By Henry Law
"Make an altar of acacia wood for burning incense. It is to be square, a cubit long and a cubit wide, and two cubits high--its horns of one piece with it. Overlay the top and all the sides and the horns with pure gold, and make a gold molding around it." Exodus 30:1-3
He whose daily life is an upward flight to Christ has heaven on his way to heaven. Wide indeed are these fields of light. We may journey far, but they stretch farther. From every point more lofty heights appear. The subject is a book whose pages end not. The more it occupies us, the less it wearies. It richly feeds, but ever leaves an appetite for more. The Redeemer's image is embodied in the Tabernacle-service. 'Behold Him! behold Him!' is the one universal cry. But nowhere is this voice more plainly heard than at the Golden Altar. This filled the tent with richest streams of fragrance. So it preached Him who is the Incense of the courts above.
Reader! this now invites our notice. In mercy may the Spirit cause the sacred odor to arise. The position of this Altar first claims thought. The Lord, who orders all things with wise end, especially enjoins, 'Place the incense altar just outside the inner curtain, opposite the Ark's cover--the place of atonement--that rests on the Ark of the Covenant. I will meet with you there.' Exodus 30:6. Mark where he stands, then, who discharges service at this sanctuary. The expiating altar is behind. His steps have brought him to the borders of the holiest place. He has passed the spot where dying victims bleed (the bronze atoning altar). Heaven's clearest emblem (the Ark of the Covenant) is now close by. Thus the Incense Altar's chosen position seems as a link to join the cross and crown.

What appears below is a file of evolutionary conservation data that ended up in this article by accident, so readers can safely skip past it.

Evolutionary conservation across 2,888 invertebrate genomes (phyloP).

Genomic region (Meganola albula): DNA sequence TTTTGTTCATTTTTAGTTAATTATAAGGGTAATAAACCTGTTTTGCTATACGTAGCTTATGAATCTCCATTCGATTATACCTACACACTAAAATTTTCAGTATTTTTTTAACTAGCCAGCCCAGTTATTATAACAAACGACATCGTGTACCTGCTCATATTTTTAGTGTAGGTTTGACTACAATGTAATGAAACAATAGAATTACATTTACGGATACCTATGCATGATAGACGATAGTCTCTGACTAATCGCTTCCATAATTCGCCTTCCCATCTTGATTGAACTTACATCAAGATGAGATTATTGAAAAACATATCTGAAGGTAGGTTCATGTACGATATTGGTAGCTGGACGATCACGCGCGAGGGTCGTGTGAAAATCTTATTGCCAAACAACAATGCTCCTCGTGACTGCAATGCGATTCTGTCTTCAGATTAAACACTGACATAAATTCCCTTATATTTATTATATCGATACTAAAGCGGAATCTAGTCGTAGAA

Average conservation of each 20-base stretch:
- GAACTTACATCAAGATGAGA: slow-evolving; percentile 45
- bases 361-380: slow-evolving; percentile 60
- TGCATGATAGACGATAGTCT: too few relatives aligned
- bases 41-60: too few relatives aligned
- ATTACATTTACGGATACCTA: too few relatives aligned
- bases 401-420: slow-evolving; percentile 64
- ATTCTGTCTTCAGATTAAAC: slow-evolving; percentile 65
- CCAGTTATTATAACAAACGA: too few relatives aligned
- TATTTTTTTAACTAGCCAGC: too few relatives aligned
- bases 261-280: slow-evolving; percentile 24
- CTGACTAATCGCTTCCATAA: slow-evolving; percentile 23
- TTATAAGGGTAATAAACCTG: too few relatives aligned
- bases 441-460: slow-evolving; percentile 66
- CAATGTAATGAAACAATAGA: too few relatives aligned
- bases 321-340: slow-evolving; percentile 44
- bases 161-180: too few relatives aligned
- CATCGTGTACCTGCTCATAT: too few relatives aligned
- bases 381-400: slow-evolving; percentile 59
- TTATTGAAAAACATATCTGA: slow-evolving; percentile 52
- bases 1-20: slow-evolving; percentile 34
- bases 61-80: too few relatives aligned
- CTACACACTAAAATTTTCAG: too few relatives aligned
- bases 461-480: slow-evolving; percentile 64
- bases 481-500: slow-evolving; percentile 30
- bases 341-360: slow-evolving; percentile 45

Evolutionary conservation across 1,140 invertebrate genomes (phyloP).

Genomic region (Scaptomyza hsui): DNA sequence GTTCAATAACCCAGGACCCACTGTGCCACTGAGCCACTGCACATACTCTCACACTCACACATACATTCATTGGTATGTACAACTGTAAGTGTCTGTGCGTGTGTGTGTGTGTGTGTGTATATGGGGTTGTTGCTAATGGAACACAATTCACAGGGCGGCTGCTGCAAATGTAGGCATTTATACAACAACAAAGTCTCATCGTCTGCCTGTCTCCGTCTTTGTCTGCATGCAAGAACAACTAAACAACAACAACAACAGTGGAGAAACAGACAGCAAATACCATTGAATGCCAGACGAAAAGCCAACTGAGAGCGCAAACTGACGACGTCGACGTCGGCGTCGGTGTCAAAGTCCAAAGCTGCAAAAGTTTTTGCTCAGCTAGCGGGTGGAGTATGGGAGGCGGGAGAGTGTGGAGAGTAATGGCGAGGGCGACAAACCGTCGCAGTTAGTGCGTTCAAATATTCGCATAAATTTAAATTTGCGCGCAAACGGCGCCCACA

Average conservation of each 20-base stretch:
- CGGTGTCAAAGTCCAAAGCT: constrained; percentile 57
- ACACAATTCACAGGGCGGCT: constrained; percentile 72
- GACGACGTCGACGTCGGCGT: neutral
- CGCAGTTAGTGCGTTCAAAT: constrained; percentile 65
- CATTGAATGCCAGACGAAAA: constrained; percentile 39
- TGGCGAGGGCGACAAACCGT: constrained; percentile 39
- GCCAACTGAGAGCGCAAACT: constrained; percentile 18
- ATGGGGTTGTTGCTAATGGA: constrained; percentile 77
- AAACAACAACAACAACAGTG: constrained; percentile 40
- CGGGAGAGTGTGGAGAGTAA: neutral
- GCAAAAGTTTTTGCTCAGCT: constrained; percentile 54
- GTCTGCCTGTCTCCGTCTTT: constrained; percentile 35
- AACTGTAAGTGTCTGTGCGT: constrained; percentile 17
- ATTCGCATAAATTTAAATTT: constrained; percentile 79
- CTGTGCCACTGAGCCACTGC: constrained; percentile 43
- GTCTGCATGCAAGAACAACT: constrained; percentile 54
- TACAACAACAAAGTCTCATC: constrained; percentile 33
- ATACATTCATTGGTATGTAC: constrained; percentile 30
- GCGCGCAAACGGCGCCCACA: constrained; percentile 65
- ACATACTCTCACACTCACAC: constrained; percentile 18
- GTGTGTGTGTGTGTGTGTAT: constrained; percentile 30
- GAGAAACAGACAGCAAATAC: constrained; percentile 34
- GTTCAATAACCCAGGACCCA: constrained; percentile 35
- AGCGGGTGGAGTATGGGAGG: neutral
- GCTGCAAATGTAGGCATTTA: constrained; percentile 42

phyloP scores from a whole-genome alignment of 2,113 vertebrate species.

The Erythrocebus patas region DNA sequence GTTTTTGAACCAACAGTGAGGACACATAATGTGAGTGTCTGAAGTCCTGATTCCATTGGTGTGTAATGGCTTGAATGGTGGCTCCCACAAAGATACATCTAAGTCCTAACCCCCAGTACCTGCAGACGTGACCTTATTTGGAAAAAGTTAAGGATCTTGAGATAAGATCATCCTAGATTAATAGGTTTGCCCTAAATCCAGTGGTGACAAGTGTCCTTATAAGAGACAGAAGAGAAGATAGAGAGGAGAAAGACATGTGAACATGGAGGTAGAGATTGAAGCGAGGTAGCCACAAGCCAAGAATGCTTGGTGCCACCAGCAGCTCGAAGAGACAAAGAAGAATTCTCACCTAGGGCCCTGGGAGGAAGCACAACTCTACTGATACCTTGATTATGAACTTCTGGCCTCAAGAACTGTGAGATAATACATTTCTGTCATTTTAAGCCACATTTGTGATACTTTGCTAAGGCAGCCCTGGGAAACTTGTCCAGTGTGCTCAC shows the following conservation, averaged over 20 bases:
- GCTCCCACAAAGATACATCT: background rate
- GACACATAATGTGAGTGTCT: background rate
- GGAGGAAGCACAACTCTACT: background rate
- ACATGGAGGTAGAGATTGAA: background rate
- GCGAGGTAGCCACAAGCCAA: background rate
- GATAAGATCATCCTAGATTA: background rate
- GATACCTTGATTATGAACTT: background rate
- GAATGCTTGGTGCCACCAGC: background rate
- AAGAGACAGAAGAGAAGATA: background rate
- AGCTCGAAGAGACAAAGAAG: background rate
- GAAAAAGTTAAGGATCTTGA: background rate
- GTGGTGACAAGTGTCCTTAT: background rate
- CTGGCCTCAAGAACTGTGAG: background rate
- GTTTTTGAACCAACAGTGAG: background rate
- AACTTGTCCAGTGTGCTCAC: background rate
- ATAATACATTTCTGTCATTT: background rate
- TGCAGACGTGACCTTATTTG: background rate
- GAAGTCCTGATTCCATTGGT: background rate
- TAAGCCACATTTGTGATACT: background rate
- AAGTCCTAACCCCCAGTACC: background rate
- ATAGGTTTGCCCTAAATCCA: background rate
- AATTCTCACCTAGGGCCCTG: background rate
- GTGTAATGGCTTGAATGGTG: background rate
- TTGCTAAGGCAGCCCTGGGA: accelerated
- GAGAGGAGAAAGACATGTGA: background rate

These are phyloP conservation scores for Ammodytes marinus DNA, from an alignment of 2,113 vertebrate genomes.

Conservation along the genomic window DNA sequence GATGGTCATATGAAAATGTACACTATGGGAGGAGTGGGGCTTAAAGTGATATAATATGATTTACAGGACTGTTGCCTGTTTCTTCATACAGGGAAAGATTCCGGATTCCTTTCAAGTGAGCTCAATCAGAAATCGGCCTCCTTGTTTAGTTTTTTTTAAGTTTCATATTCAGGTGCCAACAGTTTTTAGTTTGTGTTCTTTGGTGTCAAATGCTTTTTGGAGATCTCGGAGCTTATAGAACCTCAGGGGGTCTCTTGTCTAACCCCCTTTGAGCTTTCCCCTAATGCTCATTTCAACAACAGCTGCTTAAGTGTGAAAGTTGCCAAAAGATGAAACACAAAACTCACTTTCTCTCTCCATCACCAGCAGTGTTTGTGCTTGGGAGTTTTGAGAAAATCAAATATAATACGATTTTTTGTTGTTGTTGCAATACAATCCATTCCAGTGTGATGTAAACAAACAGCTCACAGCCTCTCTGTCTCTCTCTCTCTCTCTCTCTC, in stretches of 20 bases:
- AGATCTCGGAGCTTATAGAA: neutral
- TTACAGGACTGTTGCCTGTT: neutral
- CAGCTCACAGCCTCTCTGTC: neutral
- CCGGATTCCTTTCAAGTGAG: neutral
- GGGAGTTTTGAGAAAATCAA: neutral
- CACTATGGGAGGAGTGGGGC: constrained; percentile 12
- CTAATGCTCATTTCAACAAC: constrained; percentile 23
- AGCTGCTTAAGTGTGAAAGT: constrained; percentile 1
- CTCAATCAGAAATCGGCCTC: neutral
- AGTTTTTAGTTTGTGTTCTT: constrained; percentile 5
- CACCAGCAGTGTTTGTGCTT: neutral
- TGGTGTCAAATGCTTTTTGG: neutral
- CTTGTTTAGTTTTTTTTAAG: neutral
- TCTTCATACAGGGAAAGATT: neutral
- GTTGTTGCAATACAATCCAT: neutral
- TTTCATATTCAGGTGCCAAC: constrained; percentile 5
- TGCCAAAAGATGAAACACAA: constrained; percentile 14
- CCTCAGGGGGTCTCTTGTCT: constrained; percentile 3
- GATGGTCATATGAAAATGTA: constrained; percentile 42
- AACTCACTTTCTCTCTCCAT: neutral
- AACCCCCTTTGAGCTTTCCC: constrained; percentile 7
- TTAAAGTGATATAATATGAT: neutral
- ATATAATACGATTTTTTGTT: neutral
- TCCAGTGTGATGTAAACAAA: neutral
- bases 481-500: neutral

Reader! the spot calls you to pause and look within. Say, have your feet attained this position? Has the first altar seen you humble, guilt-stricken, smiting on your breast, and confessing all your miserable sins before it? Has eager faith there touched the atoning Lamb? Is pardon in your hand? Is your soul calm in knowledge of the curse removed and full remission given?
Have you thus pressed towards this inner Altar, where the incense burns? If so, the veil is almost touched. This screens the sanctuary, which pictures heaven's bright rest. The space is narrow now, which parts you from eternal bliss. The ever-smiling smile of God, the ever-present presence of the Lamb is your near portion. Swift-flying moments will soon waft you to the kingdom from all eternity prepared, throughout all eternity prolonged.
Reader! is such in very truth your place? If so, adore the grace which led you to it! You may have wealth. It cannot profit long. You may have health. Decay will cause its flower to fade. You may have strength. It soon will totter to the grave. You may have honors. A breath will blast them. You may have flattering friends. They are but as a summer brook. These boasted joys often cover now an aching heart. They never gave a grain of solid peace. They never healed a conscience-wound. They never won approving looks from heaven. They never crushed the sting of sin. But floods of peace surround this golden incense altar! Its worshipers grasp mercy and survey glory. They look back on all transgression blotted out. Heaven's rays are breaking on their blood-washed souls. The Incense Altar is so set that these truths sparkle from its instant sight.